Landlord insurance is a necessary expense once you have invested in rental properties. However, you don't have to pay an arm and a leg for the coverage. Here are a few tips to help you secure inexpensive landlord insurance for your property.
Maintain the Property
Maintain your property to reduce the risk of damage. For example, a storm is more likely to damage a poorly-maintained roof than a well-maintained one. Proper maintenance reduces your insurance carrier's risk exposure, and the insurer may reward you with low premiums.
Fireproof the Property
A fire outbreak can cause a devastating loss to you and your insurer. Invest in measures that reduce your property's exposure to fire damage. Here are a couple of things that work.
Install Smoke Detectors
Most fires start small before blowing up into devastating infernos. The smoke detectors will alert you to small fire breakouts so you can put out the fire before it becomes serious.
Automatic sprinklers can help put out fire outbreaks before it causes serious damage. The sprinklers come on when they sense a significant temperature rise that might mean a fire outbreak.
Invest in Security Measures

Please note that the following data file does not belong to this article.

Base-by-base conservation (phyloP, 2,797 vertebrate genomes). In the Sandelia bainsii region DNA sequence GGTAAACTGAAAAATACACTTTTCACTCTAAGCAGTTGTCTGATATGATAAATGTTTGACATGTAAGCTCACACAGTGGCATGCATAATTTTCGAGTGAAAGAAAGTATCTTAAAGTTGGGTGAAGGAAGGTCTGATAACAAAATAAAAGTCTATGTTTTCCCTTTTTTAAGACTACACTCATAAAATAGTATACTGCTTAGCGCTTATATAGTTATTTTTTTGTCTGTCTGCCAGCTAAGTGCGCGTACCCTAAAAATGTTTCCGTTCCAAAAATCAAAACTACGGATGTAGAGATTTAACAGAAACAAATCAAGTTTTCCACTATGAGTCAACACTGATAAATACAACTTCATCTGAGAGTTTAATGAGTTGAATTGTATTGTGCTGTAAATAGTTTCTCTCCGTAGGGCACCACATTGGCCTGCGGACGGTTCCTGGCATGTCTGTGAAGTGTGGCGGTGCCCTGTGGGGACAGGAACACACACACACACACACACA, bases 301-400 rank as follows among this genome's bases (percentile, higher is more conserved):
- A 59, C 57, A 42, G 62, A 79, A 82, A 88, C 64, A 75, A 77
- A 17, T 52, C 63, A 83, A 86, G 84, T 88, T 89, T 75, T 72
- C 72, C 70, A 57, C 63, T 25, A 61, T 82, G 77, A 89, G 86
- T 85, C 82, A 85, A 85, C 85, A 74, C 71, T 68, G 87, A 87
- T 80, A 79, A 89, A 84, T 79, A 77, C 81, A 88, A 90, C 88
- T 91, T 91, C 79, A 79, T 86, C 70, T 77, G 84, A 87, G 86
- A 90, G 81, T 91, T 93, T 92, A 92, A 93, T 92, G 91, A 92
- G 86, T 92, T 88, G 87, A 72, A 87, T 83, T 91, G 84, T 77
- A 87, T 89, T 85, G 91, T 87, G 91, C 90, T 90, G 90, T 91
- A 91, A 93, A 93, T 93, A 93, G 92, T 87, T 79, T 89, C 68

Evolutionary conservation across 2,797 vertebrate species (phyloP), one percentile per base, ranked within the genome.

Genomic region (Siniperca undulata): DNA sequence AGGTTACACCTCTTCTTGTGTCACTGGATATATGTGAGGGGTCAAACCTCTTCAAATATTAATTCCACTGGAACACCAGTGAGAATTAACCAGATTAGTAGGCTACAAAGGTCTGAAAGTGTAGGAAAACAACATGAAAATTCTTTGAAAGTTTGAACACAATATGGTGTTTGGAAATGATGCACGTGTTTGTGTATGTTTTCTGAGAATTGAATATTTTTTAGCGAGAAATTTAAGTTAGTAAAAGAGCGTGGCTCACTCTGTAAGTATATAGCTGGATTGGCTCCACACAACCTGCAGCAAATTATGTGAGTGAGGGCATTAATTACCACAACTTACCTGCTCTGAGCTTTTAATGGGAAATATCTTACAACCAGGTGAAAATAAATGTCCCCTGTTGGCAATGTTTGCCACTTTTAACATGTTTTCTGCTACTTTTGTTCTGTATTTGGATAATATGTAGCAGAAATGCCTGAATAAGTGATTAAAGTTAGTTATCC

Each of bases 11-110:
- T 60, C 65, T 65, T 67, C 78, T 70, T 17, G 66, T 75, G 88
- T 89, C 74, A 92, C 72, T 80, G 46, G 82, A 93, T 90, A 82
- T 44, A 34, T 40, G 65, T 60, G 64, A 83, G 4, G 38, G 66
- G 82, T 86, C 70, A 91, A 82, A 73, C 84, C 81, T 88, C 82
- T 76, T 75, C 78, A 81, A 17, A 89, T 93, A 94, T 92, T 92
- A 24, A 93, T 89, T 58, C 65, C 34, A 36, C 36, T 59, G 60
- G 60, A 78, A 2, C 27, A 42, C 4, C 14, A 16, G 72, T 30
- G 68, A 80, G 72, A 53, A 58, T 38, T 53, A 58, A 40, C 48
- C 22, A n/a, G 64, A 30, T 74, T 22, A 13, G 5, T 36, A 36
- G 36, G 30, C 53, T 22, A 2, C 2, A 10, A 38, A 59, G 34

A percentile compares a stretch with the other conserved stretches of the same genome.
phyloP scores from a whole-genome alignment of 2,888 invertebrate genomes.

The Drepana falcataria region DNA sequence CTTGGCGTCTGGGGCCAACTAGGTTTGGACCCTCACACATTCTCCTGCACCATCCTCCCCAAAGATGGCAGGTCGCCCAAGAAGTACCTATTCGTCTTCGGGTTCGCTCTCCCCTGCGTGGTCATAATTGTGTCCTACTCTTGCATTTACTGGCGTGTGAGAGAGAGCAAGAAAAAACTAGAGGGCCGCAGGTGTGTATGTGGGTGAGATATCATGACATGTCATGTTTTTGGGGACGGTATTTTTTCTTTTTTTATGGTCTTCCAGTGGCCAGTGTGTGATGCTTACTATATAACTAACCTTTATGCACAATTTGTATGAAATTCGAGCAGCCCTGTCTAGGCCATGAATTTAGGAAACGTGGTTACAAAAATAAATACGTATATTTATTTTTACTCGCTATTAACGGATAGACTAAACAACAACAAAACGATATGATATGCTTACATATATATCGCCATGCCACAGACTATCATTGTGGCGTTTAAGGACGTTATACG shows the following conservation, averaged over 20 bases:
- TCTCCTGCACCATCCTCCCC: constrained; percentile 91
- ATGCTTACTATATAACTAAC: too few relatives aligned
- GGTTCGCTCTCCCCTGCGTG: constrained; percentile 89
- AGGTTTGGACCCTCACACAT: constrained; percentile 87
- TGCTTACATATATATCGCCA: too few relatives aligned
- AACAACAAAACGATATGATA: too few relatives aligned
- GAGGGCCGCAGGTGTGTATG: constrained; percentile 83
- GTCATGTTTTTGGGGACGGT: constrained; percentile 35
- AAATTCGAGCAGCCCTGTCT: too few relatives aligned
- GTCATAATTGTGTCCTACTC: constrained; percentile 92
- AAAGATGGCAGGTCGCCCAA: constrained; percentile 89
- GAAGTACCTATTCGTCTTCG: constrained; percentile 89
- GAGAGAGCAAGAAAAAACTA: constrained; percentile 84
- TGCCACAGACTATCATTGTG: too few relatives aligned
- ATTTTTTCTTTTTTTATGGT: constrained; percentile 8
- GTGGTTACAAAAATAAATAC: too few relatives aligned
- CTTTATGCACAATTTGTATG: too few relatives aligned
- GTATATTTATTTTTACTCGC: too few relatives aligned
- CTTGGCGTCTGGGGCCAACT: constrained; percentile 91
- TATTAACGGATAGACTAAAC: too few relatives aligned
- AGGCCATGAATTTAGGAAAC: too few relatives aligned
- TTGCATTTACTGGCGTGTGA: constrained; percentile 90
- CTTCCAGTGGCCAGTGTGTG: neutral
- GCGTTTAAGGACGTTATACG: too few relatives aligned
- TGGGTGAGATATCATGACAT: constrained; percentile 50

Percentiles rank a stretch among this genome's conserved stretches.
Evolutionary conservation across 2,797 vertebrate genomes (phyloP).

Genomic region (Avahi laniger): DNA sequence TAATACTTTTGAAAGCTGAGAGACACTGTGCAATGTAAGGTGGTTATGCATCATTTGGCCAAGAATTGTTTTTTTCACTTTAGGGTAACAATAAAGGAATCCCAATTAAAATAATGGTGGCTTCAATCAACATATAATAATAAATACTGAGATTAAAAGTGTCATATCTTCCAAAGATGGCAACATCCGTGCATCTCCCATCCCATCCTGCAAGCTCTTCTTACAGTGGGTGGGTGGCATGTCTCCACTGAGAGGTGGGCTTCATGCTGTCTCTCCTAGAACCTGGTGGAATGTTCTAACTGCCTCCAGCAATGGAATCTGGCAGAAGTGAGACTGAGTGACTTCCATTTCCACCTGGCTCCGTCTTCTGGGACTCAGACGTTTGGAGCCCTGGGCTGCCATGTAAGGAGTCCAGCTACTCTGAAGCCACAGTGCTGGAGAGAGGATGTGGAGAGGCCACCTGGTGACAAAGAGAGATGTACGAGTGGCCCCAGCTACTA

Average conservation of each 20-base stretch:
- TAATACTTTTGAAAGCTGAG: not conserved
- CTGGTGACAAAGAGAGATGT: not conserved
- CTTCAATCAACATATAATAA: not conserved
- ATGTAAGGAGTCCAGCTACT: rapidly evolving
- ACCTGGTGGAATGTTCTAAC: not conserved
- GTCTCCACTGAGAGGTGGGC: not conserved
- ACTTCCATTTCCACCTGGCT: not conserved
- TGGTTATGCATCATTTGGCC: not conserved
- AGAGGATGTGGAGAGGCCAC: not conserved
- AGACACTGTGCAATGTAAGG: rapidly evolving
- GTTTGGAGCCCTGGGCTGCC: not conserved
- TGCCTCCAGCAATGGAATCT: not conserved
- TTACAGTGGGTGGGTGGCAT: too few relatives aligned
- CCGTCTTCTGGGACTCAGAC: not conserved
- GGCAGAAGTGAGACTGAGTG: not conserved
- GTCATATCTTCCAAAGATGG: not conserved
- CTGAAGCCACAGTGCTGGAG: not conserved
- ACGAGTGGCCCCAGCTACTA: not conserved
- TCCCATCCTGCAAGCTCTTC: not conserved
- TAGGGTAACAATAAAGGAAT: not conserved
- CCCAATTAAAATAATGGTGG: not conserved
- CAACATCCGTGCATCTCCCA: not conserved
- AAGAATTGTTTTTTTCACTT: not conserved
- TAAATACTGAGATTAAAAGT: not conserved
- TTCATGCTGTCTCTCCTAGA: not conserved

Criminal attacks can trigger insurance claims in two main ways. Criminals can damage your property; for example, thieves can steal the copper in your HVAC units. Secondly, your tenants can sue you for their losses by claiming inadequate security from you.
You can install motion detectors and alarm systems that alert you to the prescience of intruders. You can even design a security system that alerts the authorities directly in case of an attack.
Enforce a Pet Policy
If you allow pets on your property, especially dangerous pets, then victims of the pets' attack can sue both you and your tenants for damages. You can have a "no pet" policy or allow some pets (the less dangerous ones) and outlaw dangerous and exotic pets. Whatever you decide, make sure you enforce the policy so as not to expose yourself to the risk of lawsuits.
Maximize Occupancy Levels
Unoccupied properties face more dangers than occupied properties. The risks of theft, vandalism, and damages all go up if a property is unoccupied. Take the necessary measures to ensure your properties always have tenants.
Lastly, you should also screen potential tenants and lock out the troublesome ones. Your screening should identify tenants who are likely to damage your property, fight with other tenants, or instigate frivolous lawsuits against you.
If you have any questions concerning your insurance options, speak to an insurance agent near you today.